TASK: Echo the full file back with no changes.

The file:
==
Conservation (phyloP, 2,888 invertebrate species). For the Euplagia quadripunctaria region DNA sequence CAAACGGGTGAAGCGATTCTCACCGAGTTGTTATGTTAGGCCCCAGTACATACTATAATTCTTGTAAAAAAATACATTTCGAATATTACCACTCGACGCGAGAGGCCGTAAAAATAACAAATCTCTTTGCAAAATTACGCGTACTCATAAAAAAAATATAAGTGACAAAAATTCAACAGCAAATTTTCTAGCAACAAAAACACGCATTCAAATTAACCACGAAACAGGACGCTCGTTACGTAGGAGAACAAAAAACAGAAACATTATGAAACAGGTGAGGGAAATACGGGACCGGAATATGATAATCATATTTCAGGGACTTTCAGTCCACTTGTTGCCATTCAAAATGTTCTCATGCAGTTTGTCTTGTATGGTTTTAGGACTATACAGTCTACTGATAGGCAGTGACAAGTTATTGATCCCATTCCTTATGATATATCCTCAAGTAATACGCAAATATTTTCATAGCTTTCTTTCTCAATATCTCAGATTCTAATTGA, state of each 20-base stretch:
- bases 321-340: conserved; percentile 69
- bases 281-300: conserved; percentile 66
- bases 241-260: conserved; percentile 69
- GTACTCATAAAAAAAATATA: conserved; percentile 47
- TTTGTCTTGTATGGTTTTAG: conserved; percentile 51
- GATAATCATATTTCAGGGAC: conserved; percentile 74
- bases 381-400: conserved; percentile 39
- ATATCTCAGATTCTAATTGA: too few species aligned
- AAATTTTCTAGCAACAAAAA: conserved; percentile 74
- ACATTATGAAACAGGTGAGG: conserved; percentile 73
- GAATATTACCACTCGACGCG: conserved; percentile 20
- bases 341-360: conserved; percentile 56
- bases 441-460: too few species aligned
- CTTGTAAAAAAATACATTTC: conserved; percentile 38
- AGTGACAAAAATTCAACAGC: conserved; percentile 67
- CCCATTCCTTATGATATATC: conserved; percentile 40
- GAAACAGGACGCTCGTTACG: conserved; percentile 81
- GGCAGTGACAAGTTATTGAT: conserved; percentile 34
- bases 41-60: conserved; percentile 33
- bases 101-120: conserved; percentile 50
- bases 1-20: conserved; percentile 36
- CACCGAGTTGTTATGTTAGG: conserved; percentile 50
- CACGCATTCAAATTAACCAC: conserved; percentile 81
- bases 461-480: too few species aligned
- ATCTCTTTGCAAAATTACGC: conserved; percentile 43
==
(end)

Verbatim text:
Conservation (phyloP, 2,888 invertebrate species). For the Euplagia quadripunctaria region DNA sequence CAAACGGGTGAAGCGATTCTCACCGAGTTGTTATGTTAGGCCCCAGTACATACTATAATTCTTGTAAAAAAATACATTTCGAATATTACCACTCGACGCGAGAGGCCGTAAAAATAACAAATCTCTTTGCAAAATTACGCGTACTCATAAAAAAAATATAAGTGACAAAAATTCAACAGCAAATTTTCTAGCAACAAAAACACGCATTCAAATTAACCACGAAACAGGACGCTCGTTACGTAGGAGAACAAAAAACAGAAACATTATGAAACAGGTGAGGGAAATACGGGACCGGAATATGATAATCATATTTCAGGGACTTTCAGTCCACTTGTTGCCATTCAAAATGTTCTCATGCAGTTTGTCTTGTATGGTTTTAGGACTATACAGTCTACTGATAGGCAGTGACAAGTTATTGATCCCATTCCTTATGATATATCCTCAAGTAATACGCAAATATTTTCATAGCTTTCTTTCTCAATATCTCAGATTCTAATTGA, state of each 20-base stretch:
- bases 321-340: conserved; percentile 69
- bases 281-300: conserved; percentile 66
- bases 241-260: conserved; percentile 69
- GTACTCATAAAAAAAATATA: conserved; percentile 47
- TTTGTCTTGTATGGTTTTAG: conserved; percentile 51
- GATAATCATATTTCAGGGAC: conserved; percentile 74
- bases 381-400: conserved; percentile 39
- ATATCTCAGATTCTAATTGA: too few species aligned
- AAATTTTCTAGCAACAAAAA: conserved; percentile 74
- ACATTATGAAACAGGTGAGG: conserved; percentile 73
- GAATATTACCACTCGACGCG: conserved; percentile 20
- bases 341-360: conserved; percentile 56
- bases 441-460: too few species aligned
- CTTGTAAAAAAATACATTTC: conserved; percentile 38
- AGTGACAAAAATTCAACAGC: conserved; percentile 67
- CCCATTCCTTATGATATATC: conserved; percentile 40
- GAAACAGGACGCTCGTTACG: conserved; percentile 81
- GGCAGTGACAAGTTATTGAT: conserved; percentile 34
- bases 41-60: conserved; percentile 33
- bases 101-120: conserved; percentile 50
- bases 1-20: conserved; percentile 36
- CACCGAGTTGTTATGTTAGG: conserved; percentile 50
- CACGCATTCAAATTAACCAC: conserved; percentile 81
- bases 461-480: too few species aligned
- ATCTCTTTGCAAAATTACGC: conserved; percentile 43